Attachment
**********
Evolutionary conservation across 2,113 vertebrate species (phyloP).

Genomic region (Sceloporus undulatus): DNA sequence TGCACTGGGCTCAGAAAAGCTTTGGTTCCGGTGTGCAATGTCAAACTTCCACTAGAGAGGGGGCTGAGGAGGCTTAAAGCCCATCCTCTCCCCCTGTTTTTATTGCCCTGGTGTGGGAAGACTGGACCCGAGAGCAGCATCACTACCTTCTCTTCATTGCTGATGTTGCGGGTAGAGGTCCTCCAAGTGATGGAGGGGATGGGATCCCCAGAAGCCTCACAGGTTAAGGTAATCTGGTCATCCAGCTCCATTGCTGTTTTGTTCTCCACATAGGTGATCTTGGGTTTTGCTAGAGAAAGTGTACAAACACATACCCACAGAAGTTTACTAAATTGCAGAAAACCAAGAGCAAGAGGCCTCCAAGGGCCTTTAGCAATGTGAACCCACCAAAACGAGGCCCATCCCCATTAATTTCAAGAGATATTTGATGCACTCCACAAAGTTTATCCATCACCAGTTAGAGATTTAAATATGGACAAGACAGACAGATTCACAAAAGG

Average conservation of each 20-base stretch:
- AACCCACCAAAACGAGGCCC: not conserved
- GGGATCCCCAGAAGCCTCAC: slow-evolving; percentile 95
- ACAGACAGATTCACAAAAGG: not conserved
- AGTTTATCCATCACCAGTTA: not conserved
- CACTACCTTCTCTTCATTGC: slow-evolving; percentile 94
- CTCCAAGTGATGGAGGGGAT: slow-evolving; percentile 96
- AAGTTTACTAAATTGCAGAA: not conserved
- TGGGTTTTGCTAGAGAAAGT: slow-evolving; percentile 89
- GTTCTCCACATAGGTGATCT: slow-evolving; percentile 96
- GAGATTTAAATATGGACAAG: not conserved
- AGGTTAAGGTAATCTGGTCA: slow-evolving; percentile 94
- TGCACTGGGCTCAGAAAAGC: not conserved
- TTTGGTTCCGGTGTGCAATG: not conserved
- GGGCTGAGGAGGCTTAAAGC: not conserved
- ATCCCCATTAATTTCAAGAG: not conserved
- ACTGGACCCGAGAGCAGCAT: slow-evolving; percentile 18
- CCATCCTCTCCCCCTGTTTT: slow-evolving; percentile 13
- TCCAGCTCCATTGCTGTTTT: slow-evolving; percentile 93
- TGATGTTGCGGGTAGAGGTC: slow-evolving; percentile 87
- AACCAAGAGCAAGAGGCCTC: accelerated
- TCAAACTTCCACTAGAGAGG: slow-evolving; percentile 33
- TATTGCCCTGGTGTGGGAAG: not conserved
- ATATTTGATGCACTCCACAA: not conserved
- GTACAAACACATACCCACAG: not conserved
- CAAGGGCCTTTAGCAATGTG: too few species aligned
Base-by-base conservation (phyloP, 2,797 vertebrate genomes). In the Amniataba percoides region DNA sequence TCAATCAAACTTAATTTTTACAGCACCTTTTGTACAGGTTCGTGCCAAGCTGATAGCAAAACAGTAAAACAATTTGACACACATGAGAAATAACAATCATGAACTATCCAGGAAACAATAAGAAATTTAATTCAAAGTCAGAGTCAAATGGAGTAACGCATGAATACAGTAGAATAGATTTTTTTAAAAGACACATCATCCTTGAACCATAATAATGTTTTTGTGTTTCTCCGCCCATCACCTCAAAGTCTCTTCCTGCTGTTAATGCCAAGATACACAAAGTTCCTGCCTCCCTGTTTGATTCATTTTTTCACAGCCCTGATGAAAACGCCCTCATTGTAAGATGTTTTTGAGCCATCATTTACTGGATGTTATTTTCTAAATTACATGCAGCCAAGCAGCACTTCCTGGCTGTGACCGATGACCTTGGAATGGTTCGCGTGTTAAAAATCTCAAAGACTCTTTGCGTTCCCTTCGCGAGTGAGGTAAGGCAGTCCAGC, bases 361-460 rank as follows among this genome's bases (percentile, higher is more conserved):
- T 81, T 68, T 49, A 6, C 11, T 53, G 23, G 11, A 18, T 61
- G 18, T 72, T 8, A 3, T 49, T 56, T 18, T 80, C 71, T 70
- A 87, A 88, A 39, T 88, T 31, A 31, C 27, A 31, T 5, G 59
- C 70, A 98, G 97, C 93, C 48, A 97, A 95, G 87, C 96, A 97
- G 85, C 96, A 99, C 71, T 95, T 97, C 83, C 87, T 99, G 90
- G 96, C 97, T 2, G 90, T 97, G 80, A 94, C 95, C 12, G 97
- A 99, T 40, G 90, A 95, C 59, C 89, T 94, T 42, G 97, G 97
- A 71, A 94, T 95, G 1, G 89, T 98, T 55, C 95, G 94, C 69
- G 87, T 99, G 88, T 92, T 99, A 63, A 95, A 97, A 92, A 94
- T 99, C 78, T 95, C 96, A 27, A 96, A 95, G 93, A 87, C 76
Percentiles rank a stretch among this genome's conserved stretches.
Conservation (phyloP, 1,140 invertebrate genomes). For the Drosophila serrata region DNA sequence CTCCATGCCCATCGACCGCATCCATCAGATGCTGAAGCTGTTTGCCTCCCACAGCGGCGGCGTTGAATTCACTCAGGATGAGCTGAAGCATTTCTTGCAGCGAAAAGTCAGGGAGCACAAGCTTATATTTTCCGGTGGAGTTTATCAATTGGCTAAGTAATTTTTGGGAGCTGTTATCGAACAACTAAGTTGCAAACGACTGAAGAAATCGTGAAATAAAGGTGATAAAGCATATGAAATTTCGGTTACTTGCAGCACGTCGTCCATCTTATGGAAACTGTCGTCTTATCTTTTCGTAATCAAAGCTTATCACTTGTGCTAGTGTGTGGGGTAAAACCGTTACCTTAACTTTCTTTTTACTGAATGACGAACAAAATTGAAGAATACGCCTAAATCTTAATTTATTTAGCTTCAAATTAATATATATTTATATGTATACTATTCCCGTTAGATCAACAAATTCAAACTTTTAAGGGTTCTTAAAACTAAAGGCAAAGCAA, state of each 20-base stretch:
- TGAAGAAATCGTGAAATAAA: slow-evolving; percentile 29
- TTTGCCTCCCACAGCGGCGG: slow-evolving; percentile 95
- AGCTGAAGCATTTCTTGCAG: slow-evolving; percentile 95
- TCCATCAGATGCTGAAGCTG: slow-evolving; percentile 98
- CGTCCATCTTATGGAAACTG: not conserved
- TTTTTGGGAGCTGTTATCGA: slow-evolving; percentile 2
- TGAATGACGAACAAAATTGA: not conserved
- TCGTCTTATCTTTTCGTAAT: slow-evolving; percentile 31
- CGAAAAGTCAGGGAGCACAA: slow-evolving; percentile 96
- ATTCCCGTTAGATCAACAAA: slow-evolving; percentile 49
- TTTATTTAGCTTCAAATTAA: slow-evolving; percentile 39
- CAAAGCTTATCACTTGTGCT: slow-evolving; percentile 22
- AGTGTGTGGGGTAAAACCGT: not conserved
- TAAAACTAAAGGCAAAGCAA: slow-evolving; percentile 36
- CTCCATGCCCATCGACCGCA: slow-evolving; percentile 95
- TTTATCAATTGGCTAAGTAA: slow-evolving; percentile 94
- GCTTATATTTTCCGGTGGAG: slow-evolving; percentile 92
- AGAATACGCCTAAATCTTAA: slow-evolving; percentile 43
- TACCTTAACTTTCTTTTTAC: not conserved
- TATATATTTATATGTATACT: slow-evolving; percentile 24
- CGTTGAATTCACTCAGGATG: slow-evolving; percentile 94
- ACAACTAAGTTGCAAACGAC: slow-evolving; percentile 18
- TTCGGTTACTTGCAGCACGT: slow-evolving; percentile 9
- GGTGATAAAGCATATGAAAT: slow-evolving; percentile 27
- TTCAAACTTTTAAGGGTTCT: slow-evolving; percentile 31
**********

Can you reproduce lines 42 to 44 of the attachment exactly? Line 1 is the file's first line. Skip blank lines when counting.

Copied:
- TGAAGAAATCGTGAAATAAA: slow-evolving; percentile 29
- TTTGCCTCCCACAGCGGCGG: slow-evolving; percentile 95
- AGCTGAAGCATTTCTTGCAG: slow-evolving; percentile 95